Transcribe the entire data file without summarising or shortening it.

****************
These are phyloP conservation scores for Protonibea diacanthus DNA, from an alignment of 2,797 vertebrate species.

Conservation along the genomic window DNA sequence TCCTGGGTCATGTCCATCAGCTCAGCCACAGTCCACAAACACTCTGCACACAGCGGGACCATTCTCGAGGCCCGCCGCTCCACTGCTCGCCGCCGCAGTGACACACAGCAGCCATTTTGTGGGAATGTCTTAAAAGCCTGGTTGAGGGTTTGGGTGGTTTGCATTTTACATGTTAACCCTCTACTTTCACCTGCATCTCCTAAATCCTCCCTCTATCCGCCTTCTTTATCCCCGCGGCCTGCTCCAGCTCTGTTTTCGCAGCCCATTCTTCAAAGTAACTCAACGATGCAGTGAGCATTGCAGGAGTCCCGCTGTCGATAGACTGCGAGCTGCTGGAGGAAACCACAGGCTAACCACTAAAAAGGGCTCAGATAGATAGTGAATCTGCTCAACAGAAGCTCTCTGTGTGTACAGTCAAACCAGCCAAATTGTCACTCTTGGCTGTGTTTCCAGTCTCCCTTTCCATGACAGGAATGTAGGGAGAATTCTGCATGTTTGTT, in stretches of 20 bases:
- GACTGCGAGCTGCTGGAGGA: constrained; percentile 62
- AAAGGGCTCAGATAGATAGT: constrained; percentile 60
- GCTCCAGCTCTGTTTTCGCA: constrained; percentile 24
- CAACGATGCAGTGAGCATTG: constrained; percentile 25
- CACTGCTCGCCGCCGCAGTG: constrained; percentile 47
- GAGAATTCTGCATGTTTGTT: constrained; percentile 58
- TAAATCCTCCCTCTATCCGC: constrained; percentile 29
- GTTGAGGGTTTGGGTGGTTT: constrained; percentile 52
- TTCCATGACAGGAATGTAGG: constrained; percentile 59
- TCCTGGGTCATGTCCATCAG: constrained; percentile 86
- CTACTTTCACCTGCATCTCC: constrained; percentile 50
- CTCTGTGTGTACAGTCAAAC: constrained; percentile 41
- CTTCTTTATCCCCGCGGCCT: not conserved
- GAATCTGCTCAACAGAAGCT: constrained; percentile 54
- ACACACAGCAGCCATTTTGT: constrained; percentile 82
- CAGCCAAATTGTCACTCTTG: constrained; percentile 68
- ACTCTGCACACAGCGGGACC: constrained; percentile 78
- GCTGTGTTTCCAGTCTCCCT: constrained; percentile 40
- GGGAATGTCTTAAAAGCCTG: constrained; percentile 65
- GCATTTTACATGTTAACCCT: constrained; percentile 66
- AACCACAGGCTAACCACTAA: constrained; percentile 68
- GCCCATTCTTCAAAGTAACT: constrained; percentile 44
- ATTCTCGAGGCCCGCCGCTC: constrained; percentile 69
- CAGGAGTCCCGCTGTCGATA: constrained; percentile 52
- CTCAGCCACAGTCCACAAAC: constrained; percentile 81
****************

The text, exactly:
These are phyloP conservation scores for Protonibea diacanthus DNA, from an alignment of 2,797 vertebrate species.

Conservation along the genomic window DNA sequence TCCTGGGTCATGTCCATCAGCTCAGCCACAGTCCACAAACACTCTGCACACAGCGGGACCATTCTCGAGGCCCGCCGCTCCACTGCTCGCCGCCGCAGTGACACACAGCAGCCATTTTGTGGGAATGTCTTAAAAGCCTGGTTGAGGGTTTGGGTGGTTTGCATTTTACATGTTAACCCTCTACTTTCACCTGCATCTCCTAAATCCTCCCTCTATCCGCCTTCTTTATCCCCGCGGCCTGCTCCAGCTCTGTTTTCGCAGCCCATTCTTCAAAGTAACTCAACGATGCAGTGAGCATTGCAGGAGTCCCGCTGTCGATAGACTGCGAGCTGCTGGAGGAAACCACAGGCTAACCACTAAAAAGGGCTCAGATAGATAGTGAATCTGCTCAACAGAAGCTCTCTGTGTGTACAGTCAAACCAGCCAAATTGTCACTCTTGGCTGTGTTTCCAGTCTCCCTTTCCATGACAGGAATGTAGGGAGAATTCTGCATGTTTGTT, in stretches of 20 bases:
- GACTGCGAGCTGCTGGAGGA: constrained; percentile 62
- AAAGGGCTCAGATAGATAGT: constrained; percentile 60
- GCTCCAGCTCTGTTTTCGCA: constrained; percentile 24
- CAACGATGCAGTGAGCATTG: constrained; percentile 25
- CACTGCTCGCCGCCGCAGTG: constrained; percentile 47
- GAGAATTCTGCATGTTTGTT: constrained; percentile 58
- TAAATCCTCCCTCTATCCGC: constrained; percentile 29
- GTTGAGGGTTTGGGTGGTTT: constrained; percentile 52
- TTCCATGACAGGAATGTAGG: constrained; percentile 59
- TCCTGGGTCATGTCCATCAG: constrained; percentile 86
- CTACTTTCACCTGCATCTCC: constrained; percentile 50
- CTCTGTGTGTACAGTCAAAC: constrained; percentile 41
- CTTCTTTATCCCCGCGGCCT: not conserved
- GAATCTGCTCAACAGAAGCT: constrained; percentile 54
- ACACACAGCAGCCATTTTGT: constrained; percentile 82
- CAGCCAAATTGTCACTCTTG: constrained; percentile 68
- ACTCTGCACACAGCGGGACC: constrained; percentile 78
- GCTGTGTTTCCAGTCTCCCT: constrained; percentile 40
- GGGAATGTCTTAAAAGCCTG: constrained; percentile 65
- GCATTTTACATGTTAACCCT: constrained; percentile 66
- AACCACAGGCTAACCACTAA: constrained; percentile 68
- GCCCATTCTTCAAAGTAACT: constrained; percentile 44
- ATTCTCGAGGCCCGCCGCTC: constrained; percentile 69
- CAGGAGTCCCGCTGTCGATA: constrained; percentile 52
- CTCAGCCACAGTCCACAAAC: constrained; percentile 81